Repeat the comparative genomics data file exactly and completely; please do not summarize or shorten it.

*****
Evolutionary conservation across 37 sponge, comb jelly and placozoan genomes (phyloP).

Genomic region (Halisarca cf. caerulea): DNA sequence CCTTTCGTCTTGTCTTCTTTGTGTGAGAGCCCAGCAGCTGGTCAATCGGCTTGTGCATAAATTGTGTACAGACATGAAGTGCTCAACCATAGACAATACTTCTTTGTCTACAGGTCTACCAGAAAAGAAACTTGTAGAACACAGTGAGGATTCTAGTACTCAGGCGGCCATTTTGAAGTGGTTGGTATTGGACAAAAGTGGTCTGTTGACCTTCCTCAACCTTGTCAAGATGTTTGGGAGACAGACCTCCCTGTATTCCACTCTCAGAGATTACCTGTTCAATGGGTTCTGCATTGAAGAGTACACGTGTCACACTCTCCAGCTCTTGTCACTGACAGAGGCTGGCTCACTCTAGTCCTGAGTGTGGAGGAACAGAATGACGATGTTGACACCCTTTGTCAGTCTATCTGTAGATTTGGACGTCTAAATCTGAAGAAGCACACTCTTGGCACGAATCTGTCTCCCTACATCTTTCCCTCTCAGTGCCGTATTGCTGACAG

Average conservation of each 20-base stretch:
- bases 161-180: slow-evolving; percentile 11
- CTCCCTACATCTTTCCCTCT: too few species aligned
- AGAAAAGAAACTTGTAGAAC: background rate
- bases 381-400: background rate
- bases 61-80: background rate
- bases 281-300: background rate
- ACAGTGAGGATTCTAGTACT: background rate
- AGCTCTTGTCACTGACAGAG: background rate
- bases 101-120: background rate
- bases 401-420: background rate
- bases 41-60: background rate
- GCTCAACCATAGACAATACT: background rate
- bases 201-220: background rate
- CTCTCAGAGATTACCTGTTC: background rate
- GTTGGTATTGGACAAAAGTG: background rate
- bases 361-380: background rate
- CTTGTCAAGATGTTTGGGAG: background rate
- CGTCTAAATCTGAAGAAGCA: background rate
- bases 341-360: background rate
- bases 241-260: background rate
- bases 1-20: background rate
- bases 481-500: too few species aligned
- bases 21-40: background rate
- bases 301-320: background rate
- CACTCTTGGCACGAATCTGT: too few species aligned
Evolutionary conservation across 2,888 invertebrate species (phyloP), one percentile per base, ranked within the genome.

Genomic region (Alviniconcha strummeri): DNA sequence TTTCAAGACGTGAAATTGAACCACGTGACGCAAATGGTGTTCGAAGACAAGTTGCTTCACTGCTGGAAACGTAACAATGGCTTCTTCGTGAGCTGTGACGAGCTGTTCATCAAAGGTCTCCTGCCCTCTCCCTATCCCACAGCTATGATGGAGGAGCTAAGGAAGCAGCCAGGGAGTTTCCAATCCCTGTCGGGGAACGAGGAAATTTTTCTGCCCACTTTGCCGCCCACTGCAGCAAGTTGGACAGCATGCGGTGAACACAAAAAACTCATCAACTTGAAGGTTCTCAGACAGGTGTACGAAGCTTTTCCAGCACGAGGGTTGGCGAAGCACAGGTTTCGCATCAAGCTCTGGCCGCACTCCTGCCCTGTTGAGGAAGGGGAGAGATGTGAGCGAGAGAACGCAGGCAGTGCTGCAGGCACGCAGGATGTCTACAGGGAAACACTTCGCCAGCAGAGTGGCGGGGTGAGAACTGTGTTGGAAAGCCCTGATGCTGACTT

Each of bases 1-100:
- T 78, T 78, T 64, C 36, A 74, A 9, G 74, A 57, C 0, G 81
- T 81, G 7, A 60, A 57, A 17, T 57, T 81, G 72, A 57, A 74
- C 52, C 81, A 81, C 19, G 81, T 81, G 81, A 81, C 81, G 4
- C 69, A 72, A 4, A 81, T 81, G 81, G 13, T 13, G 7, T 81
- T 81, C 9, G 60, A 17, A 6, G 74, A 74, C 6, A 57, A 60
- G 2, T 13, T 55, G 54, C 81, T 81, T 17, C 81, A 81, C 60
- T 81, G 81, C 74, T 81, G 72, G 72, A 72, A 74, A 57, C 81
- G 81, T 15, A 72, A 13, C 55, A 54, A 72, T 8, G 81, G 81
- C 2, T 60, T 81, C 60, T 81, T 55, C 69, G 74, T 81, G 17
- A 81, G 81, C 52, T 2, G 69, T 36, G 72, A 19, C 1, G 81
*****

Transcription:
Evolutionary conservation across 37 sponge, comb jelly and placozoan genomes (phyloP).

Genomic region (Halisarca cf. caerulea): DNA sequence CCTTTCGTCTTGTCTTCTTTGTGTGAGAGCCCAGCAGCTGGTCAATCGGCTTGTGCATAAATTGTGTACAGACATGAAGTGCTCAACCATAGACAATACTTCTTTGTCTACAGGTCTACCAGAAAAGAAACTTGTAGAACACAGTGAGGATTCTAGTACTCAGGCGGCCATTTTGAAGTGGTTGGTATTGGACAAAAGTGGTCTGTTGACCTTCCTCAACCTTGTCAAGATGTTTGGGAGACAGACCTCCCTGTATTCCACTCTCAGAGATTACCTGTTCAATGGGTTCTGCATTGAAGAGTACACGTGTCACACTCTCCAGCTCTTGTCACTGACAGAGGCTGGCTCACTCTAGTCCTGAGTGTGGAGGAACAGAATGACGATGTTGACACCCTTTGTCAGTCTATCTGTAGATTTGGACGTCTAAATCTGAAGAAGCACACTCTTGGCACGAATCTGTCTCCCTACATCTTTCCCTCTCAGTGCCGTATTGCTGACAG

Average conservation of each 20-base stretch:
- bases 161-180: slow-evolving; percentile 11
- CTCCCTACATCTTTCCCTCT: too few species aligned
- AGAAAAGAAACTTGTAGAAC: background rate
- bases 381-400: background rate
- bases 61-80: background rate
- bases 281-300: background rate
- ACAGTGAGGATTCTAGTACT: background rate
- AGCTCTTGTCACTGACAGAG: background rate
- bases 101-120: background rate
- bases 401-420: background rate
- bases 41-60: background rate
- GCTCAACCATAGACAATACT: background rate
- bases 201-220: background rate
- CTCTCAGAGATTACCTGTTC: background rate
- GTTGGTATTGGACAAAAGTG: background rate
- bases 361-380: background rate
- CTTGTCAAGATGTTTGGGAG: background rate
- CGTCTAAATCTGAAGAAGCA: background rate
- bases 341-360: background rate
- bases 241-260: background rate
- bases 1-20: background rate
- bases 481-500: too few species aligned
- bases 21-40: background rate
- bases 301-320: background rate
- CACTCTTGGCACGAATCTGT: too few species aligned
Evolutionary conservation across 2,888 invertebrate species (phyloP), one percentile per base, ranked within the genome.

Genomic region (Alviniconcha strummeri): DNA sequence TTTCAAGACGTGAAATTGAACCACGTGACGCAAATGGTGTTCGAAGACAAGTTGCTTCACTGCTGGAAACGTAACAATGGCTTCTTCGTGAGCTGTGACGAGCTGTTCATCAAAGGTCTCCTGCCCTCTCCCTATCCCACAGCTATGATGGAGGAGCTAAGGAAGCAGCCAGGGAGTTTCCAATCCCTGTCGGGGAACGAGGAAATTTTTCTGCCCACTTTGCCGCCCACTGCAGCAAGTTGGACAGCATGCGGTGAACACAAAAAACTCATCAACTTGAAGGTTCTCAGACAGGTGTACGAAGCTTTTCCAGCACGAGGGTTGGCGAAGCACAGGTTTCGCATCAAGCTCTGGCCGCACTCCTGCCCTGTTGAGGAAGGGGAGAGATGTGAGCGAGAGAACGCAGGCAGTGCTGCAGGCACGCAGGATGTCTACAGGGAAACACTTCGCCAGCAGAGTGGCGGGGTGAGAACTGTGTTGGAAAGCCCTGATGCTGACTT

Each of bases 1-100:
- T 78, T 78, T 64, C 36, A 74, A 9, G 74, A 57, C 0, G 81
- T 81, G 7, A 60, A 57, A 17, T 57, T 81, G 72, A 57, A 74
- C 52, C 81, A 81, C 19, G 81, T 81, G 81, A 81, C 81, G 4
- C 69, A 72, A 4, A 81, T 81, G 81, G 13, T 13, G 7, T 81
- T 81, C 9, G 60, A 17, A 6, G 74, A 74, C 6, A 57, A 60
- G 2, T 13, T 55, G 54, C 81, T 81, T 17, C 81, A 81, C 60
- T 81, G 81, C 74, T 81, G 72, G 72, A 72, A 74, A 57, C 81
- G 81, T 15, A 72, A 13, C 55, A 54, A 72, T 8, G 81, G 81
- C 2, T 60, T 81, C 60, T 81, T 55, C 69, G 74, T 81, G 17
- A 81, G 81, C 52, T 2, G 69, T 36, G 72, A 19, C 1, G 81